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The implementation of the Model goes beyond providing healthy and nutritious meals to children who live in poverty and vulnerable conditions, since it also focuses on the analysis of the nutritional status of students, the participation of the school community, the implementation of pedagogical school gardens, and the purchase of products directly from family farmers. Additionally, it includes infrastructural adaptations for bettering the reception, storage, preparation and consumption of food. Additionally, this Model.  Some of the results achieved and the actions that “Mesoamerica Hunger Free AMEXCID-FAO” supports in Belize are the following:   Elaboration of a Nutritional plan based on the analysis of the nutritional status of the students and mapping of local production supply. (...) Design and validation of a mechanism to buy products from local family farmers. Strengthening capacities of family farmers regarding quality, quantity and safety of food.
Language:English
Score: 1248965.8 - https://www.fao.org/in-action/...in-hambre/proyectos/belize/en/
Data Source: un
Lessons learned from the SDGs - Strong national ownership and national buy-in. - 68% of environment-related SDG indicators lack enough data to assess global progress - even less data for vulnerable population or geospatially. - Very few indicators related to environmental state and trends, people or SCP. - There is no way to link if the enabling mechanisms are better protecting our planet. (...) These indicators are led by countries with national ownership and buy-in. And support from Regional Commissions and others to work with countries to roll them out. (...) There is a strong collaboration among global data providers, but some of the indicators are less relevant for countries and there is a lack of national ownership and buy-in. A group of international data providers was selected to ensure the indicators were scientific and feasible.
Language:English
Score: 1240319.1 - https://unece.org/sites/defaul...Monitoring%20framework_ECE.pdf
Data Source: un
In order to have an effective, well functioning eHealth system, good enabling policies are critical and may need to be revised given the new economic climate and changes in ICT. Additionally, stakeholder buy-in must be sought. Leadership and country ownership are critical to align and optimize investments, especially where funds have already been commit-ted.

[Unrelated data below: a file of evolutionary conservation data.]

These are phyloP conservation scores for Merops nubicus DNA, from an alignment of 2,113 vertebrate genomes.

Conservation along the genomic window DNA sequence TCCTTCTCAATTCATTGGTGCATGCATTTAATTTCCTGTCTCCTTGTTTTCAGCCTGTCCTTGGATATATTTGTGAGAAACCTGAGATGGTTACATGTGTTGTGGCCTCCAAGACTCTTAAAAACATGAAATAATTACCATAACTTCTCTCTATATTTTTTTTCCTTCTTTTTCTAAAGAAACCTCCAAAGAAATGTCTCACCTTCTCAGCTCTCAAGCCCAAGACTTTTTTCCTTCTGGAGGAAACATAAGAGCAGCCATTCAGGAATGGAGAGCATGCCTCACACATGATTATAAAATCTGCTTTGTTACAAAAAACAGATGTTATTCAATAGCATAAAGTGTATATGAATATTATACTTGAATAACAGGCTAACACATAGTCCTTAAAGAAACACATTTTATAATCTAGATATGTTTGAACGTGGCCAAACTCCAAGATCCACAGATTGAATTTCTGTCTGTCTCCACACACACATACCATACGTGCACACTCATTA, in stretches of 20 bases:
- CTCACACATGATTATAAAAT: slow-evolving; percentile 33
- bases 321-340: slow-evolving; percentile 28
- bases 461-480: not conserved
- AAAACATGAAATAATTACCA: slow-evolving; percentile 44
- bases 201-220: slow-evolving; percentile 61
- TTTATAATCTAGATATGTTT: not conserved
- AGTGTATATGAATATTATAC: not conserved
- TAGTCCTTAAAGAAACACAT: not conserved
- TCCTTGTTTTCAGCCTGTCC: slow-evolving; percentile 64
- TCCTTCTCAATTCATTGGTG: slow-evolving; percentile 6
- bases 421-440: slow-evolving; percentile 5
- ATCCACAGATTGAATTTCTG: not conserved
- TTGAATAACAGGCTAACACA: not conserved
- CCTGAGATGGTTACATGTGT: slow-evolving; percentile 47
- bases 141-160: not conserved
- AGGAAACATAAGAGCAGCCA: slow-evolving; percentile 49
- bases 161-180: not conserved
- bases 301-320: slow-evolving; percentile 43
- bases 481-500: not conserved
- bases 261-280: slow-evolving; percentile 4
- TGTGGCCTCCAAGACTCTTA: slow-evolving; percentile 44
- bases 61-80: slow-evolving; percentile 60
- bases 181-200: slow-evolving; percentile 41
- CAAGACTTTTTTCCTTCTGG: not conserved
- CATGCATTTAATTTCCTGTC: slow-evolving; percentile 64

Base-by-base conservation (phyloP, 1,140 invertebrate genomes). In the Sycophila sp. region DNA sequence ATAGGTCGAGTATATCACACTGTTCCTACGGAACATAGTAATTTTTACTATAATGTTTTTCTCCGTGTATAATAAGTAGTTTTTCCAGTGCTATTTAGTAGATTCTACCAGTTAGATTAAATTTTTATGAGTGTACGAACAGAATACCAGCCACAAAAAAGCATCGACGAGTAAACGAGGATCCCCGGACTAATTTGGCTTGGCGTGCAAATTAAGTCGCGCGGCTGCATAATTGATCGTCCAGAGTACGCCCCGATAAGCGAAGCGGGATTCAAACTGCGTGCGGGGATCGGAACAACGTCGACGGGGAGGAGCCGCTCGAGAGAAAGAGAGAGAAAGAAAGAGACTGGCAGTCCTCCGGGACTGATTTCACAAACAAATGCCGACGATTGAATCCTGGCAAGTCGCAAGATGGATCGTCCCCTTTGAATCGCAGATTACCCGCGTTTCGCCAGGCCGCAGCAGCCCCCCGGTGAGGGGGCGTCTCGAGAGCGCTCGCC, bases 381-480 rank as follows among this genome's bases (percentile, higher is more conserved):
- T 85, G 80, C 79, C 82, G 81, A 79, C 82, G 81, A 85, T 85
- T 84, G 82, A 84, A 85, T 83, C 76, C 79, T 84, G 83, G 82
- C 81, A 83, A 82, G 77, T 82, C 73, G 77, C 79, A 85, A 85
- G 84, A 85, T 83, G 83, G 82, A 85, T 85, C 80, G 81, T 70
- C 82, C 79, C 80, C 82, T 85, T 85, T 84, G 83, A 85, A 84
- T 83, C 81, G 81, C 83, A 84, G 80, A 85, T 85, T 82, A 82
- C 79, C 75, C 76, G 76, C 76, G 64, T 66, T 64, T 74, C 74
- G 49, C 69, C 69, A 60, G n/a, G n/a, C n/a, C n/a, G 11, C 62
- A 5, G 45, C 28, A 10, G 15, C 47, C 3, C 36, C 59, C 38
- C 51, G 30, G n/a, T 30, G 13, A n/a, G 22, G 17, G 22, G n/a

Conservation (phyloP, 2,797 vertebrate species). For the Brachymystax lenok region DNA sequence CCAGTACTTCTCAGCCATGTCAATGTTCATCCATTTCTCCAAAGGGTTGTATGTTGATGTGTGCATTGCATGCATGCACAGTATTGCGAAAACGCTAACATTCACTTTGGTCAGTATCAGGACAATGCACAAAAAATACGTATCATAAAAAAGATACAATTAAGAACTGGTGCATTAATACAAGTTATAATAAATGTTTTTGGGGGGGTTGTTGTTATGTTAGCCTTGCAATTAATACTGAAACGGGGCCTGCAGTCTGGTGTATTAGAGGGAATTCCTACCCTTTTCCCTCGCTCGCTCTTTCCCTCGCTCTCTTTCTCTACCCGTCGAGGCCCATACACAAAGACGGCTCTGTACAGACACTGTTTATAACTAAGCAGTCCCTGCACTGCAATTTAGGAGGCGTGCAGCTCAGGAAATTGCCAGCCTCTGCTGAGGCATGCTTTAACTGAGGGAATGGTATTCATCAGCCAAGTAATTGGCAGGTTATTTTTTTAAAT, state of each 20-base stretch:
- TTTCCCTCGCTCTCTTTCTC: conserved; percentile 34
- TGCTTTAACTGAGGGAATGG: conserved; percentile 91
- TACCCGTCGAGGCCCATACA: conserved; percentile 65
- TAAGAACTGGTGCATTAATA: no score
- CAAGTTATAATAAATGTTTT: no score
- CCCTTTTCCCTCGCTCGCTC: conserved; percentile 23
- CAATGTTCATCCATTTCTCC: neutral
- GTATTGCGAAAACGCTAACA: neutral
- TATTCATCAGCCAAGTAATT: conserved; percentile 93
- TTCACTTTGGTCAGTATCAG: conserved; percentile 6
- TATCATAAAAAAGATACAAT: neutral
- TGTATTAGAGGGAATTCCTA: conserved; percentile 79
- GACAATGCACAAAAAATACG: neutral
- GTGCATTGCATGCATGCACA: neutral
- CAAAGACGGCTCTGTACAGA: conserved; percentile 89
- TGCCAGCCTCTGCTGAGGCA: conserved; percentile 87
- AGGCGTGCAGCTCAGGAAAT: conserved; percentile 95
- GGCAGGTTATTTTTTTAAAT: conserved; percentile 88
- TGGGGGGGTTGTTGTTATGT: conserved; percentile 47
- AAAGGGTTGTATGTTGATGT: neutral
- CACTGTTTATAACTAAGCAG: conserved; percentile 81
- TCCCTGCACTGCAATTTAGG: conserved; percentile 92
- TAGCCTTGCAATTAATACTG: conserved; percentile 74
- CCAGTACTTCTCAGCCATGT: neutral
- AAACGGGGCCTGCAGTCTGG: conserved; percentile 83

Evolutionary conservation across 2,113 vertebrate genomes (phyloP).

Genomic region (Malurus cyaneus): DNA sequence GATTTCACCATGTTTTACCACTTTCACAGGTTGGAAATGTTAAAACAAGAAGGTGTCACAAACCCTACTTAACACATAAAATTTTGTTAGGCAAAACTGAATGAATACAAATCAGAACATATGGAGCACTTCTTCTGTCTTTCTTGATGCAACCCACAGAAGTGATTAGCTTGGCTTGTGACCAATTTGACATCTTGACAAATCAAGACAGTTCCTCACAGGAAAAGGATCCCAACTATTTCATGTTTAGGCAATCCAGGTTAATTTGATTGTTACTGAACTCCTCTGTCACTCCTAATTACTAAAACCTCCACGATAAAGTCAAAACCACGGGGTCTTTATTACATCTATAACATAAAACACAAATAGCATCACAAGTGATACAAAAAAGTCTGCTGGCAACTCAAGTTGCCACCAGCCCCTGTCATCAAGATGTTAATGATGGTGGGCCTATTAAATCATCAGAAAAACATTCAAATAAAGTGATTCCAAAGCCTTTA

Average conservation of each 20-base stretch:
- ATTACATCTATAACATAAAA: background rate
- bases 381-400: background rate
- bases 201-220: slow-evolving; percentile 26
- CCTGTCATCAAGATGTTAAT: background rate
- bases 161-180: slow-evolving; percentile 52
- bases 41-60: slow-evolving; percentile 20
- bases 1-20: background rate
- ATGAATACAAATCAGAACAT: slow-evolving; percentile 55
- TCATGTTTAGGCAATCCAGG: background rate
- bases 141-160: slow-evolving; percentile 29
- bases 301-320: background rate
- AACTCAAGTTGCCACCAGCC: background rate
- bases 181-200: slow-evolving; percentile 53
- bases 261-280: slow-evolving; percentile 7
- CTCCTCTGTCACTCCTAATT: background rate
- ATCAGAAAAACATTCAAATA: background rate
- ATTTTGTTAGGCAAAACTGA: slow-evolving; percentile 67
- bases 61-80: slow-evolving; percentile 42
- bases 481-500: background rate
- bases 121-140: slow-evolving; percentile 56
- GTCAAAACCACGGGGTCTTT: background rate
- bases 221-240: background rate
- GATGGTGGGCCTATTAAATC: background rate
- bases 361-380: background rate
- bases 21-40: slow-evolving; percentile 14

Language:English
Score: 1235225.4 - https://www.itu.int/wftp3/Publ...ew/web/WebSearch/page0090.html
Data Source: un
Since smart interventions often entail cities working collaboratively with technology suppliers and depend on buy-in and support from other city stakeholders, it is important to develop skills in partnering effectively. (...) Knowledge sharing between peers can be an effective way to develop knowledge, to identify useful smart interventions, as well as to prevent known pitfalls. Additionally, cities need to develop skills in communicating with and engaging with city stakeholders, both in the planning stage, to understand city problems and in the implementation phase, to ensure buy-in and adoption of smart solutions.
Language:English
Score: 1231545.5 - https://www.itu.int/en/publica...t/files/basic-html/page74.html
Data Source: un
Most of the family’s rice crop was destroyed by the standing water, and they did not even have enough yield to cover the loan they had taken to buy the seed earlier in the year.  Piran and her husband were barely scraping one meal a day for their large family and had no idea how to escape the dire situation. (...) To address the food shortage the family was facing, the project provided two turkeys – a hen and a cockerel – to Piran and taught her how to take care of the birds. Additionally, the project team helped the community to make arrangements whereby one of the neighbors would collect the eggs and sell them in a nearby town of Kandhkot. (...) Piran uses the money to buy medication and similar necessities for the family.
Language:English
Score: 1214440 - https://www.fao.org/pakistan/p...dation-for-a-better-future/en/
Data Source: un